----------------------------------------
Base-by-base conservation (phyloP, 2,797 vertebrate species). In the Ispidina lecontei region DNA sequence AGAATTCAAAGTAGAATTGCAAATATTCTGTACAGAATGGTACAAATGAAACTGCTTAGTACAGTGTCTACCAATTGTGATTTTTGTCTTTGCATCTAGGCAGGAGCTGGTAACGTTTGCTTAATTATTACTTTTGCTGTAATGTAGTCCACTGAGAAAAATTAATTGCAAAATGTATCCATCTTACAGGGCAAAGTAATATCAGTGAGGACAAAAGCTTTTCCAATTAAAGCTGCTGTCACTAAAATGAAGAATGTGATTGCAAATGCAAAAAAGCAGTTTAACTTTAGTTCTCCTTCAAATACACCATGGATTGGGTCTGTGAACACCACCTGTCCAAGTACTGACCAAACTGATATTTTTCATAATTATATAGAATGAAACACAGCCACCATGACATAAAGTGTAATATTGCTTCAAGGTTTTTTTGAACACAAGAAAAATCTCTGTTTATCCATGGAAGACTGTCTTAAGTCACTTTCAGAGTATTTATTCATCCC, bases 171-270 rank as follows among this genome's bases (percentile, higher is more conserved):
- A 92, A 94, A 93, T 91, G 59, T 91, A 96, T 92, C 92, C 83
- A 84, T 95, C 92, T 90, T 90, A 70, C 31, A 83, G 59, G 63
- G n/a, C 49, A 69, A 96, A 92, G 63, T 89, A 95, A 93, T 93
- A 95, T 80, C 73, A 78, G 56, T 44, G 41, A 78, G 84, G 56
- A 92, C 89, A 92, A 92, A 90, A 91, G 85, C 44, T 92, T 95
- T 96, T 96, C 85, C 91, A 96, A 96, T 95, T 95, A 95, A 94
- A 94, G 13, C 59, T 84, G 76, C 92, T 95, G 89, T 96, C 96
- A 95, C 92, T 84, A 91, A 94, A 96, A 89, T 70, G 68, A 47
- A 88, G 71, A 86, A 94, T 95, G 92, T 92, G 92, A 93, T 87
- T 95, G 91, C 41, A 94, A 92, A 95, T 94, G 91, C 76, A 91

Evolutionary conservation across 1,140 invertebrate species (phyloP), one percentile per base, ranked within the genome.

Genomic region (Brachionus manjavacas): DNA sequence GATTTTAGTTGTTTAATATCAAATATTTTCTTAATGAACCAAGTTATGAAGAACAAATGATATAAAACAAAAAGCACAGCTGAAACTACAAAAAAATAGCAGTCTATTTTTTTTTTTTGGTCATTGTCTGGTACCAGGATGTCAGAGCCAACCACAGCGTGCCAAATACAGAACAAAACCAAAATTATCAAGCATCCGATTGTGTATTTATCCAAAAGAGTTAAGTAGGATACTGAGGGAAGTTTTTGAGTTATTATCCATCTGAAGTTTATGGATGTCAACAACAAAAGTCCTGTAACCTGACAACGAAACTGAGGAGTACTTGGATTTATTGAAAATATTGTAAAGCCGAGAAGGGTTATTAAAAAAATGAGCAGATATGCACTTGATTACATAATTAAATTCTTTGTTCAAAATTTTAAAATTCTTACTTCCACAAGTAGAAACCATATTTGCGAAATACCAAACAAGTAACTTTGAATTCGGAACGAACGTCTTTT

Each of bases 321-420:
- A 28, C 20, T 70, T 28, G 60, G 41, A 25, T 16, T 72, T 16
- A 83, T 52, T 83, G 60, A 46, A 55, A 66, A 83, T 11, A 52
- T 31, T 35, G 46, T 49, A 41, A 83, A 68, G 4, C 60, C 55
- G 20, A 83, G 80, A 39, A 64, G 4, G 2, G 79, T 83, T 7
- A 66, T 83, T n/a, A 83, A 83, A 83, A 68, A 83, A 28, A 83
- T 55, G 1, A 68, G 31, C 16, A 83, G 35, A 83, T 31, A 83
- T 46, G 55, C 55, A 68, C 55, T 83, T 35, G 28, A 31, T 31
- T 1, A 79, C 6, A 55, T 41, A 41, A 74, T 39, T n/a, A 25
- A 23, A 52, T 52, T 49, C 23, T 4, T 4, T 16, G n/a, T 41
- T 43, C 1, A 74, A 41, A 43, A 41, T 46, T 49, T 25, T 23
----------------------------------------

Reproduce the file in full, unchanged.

Base-by-base conservation (phyloP, 2,797 vertebrate species). In the Ispidina lecontei region DNA sequence AGAATTCAAAGTAGAATTGCAAATATTCTGTACAGAATGGTACAAATGAAACTGCTTAGTACAGTGTCTACCAATTGTGATTTTTGTCTTTGCATCTAGGCAGGAGCTGGTAACGTTTGCTTAATTATTACTTTTGCTGTAATGTAGTCCACTGAGAAAAATTAATTGCAAAATGTATCCATCTTACAGGGCAAAGTAATATCAGTGAGGACAAAAGCTTTTCCAATTAAAGCTGCTGTCACTAAAATGAAGAATGTGATTGCAAATGCAAAAAAGCAGTTTAACTTTAGTTCTCCTTCAAATACACCATGGATTGGGTCTGTGAACACCACCTGTCCAAGTACTGACCAAACTGATATTTTTCATAATTATATAGAATGAAACACAGCCACCATGACATAAAGTGTAATATTGCTTCAAGGTTTTTTTGAACACAAGAAAAATCTCTGTTTATCCATGGAAGACTGTCTTAAGTCACTTTCAGAGTATTTATTCATCCC, bases 171-270 rank as follows among this genome's bases (percentile, higher is more conserved):
- A 92, A 94, A 93, T 91, G 59, T 91, A 96, T 92, C 92, C 83
- A 84, T 95, C 92, T 90, T 90, A 70, C 31, A 83, G 59, G 63
- G n/a, C 49, A 69, A 96, A 92, G 63, T 89, A 95, A 93, T 93
- A 95, T 80, C 73, A 78, G 56, T 44, G 41, A 78, G 84, G 56
- A 92, C 89, A 92, A 92, A 90, A 91, G 85, C 44, T 92, T 95
- T 96, T 96, C 85, C 91, A 96, A 96, T 95, T 95, A 95, A 94
- A 94, G 13, C 59, T 84, G 76, C 92, T 95, G 89, T 96, C 96
- A 95, C 92, T 84, A 91, A 94, A 96, A 89, T 70, G 68, A 47
- A 88, G 71, A 86, A 94, T 95, G 92, T 92, G 92, A 93, T 87
- T 95, G 91, C 41, A 94, A 92, A 95, T 94, G 91, C 76, A 91

Evolutionary conservation across 1,140 invertebrate species (phyloP), one percentile per base, ranked within the genome.

Genomic region (Brachionus manjavacas): DNA sequence GATTTTAGTTGTTTAATATCAAATATTTTCTTAATGAACCAAGTTATGAAGAACAAATGATATAAAACAAAAAGCACAGCTGAAACTACAAAAAAATAGCAGTCTATTTTTTTTTTTTGGTCATTGTCTGGTACCAGGATGTCAGAGCCAACCACAGCGTGCCAAATACAGAACAAAACCAAAATTATCAAGCATCCGATTGTGTATTTATCCAAAAGAGTTAAGTAGGATACTGAGGGAAGTTTTTGAGTTATTATCCATCTGAAGTTTATGGATGTCAACAACAAAAGTCCTGTAACCTGACAACGAAACTGAGGAGTACTTGGATTTATTGAAAATATTGTAAAGCCGAGAAGGGTTATTAAAAAAATGAGCAGATATGCACTTGATTACATAATTAAATTCTTTGTTCAAAATTTTAAAATTCTTACTTCCACAAGTAGAAACCATATTTGCGAAATACCAAACAAGTAACTTTGAATTCGGAACGAACGTCTTTT

Each of bases 321-420:
- A 28, C 20, T 70, T 28, G 60, G 41, A 25, T 16, T 72, T 16
- A 83, T 52, T 83, G 60, A 46, A 55, A 66, A 83, T 11, A 52
- T 31, T 35, G 46, T 49, A 41, A 83, A 68, G 4, C 60, C 55
- G 20, A 83, G 80, A 39, A 64, G 4, G 2, G 79, T 83, T 7
- A 66, T 83, T n/a, A 83, A 83, A 83, A 68, A 83, A 28, A 83
- T 55, G 1, A 68, G 31, C 16, A 83, G 35, A 83, T 31, A 83
- T 46, G 55, C 55, A 68, C 55, T 83, T 35, G 28, A 31, T 31
- T 1, A 79, C 6, A 55, T 41, A 41, A 74, T 39, T n/a, A 25
- A 23, A 52, T 52, T 49, C 23, T 4, T 4, T 16, G n/a, T 41
- T 43, C 1, A 74, A 41, A 43, A 41, T 46, T 49, T 25, T 23